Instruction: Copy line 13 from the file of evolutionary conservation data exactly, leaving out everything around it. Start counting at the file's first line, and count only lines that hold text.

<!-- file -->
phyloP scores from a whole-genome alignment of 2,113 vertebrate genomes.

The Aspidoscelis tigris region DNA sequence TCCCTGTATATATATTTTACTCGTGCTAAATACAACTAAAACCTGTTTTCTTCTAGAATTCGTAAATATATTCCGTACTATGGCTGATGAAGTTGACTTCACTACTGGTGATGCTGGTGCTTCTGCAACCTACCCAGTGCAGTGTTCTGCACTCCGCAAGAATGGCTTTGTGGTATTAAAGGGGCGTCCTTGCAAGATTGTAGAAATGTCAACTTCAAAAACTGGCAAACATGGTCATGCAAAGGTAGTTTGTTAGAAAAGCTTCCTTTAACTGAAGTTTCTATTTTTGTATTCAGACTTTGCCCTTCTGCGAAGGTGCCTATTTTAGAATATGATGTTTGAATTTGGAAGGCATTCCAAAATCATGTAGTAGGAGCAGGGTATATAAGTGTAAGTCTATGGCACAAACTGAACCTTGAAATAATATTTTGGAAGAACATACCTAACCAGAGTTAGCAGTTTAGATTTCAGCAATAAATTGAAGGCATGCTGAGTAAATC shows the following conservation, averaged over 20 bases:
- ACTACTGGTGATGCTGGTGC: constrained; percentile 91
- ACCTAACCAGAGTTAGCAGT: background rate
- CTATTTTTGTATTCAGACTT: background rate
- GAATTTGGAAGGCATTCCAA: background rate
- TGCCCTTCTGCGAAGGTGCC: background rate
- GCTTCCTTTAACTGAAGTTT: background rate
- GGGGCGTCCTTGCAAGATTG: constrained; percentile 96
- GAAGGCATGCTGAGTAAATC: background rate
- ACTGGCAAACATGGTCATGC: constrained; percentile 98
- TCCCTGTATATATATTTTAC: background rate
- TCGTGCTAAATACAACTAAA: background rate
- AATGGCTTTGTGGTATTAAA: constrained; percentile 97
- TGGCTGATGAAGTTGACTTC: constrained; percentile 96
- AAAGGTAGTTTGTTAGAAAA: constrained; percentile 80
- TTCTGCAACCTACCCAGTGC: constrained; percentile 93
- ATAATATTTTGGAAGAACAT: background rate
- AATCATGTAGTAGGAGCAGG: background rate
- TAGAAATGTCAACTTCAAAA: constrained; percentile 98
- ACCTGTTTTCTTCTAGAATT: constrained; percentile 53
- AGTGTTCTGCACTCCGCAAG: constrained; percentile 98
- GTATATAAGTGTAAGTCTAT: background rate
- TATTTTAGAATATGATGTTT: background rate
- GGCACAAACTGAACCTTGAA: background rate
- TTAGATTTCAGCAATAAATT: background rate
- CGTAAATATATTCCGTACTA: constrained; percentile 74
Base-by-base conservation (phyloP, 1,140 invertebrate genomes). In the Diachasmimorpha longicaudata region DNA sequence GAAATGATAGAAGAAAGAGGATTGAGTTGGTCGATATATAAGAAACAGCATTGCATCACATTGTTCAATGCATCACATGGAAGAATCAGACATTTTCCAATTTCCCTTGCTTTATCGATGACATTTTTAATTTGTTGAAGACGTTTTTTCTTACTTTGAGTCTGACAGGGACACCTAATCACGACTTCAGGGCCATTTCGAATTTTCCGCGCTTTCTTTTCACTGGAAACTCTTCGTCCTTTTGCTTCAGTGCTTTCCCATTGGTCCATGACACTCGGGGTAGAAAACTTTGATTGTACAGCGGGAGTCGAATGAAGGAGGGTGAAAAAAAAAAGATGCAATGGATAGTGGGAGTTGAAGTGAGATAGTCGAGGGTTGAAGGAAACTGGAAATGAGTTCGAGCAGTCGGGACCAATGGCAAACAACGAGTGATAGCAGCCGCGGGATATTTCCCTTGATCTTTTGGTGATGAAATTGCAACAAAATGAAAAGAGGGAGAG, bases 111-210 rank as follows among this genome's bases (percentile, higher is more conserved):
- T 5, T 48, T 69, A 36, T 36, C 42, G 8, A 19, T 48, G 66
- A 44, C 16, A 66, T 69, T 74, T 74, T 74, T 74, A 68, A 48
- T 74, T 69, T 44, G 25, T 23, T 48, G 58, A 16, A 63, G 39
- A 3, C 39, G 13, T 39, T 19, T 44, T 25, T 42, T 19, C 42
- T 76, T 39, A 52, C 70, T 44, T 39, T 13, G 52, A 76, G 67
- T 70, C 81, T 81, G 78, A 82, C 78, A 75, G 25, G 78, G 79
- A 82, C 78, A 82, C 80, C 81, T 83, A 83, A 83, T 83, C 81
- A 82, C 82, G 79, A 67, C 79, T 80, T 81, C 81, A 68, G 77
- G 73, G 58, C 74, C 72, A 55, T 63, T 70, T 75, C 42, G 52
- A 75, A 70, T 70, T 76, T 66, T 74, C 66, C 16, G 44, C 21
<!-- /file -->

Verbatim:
- TCGTGCTAAATACAACTAAA: background rate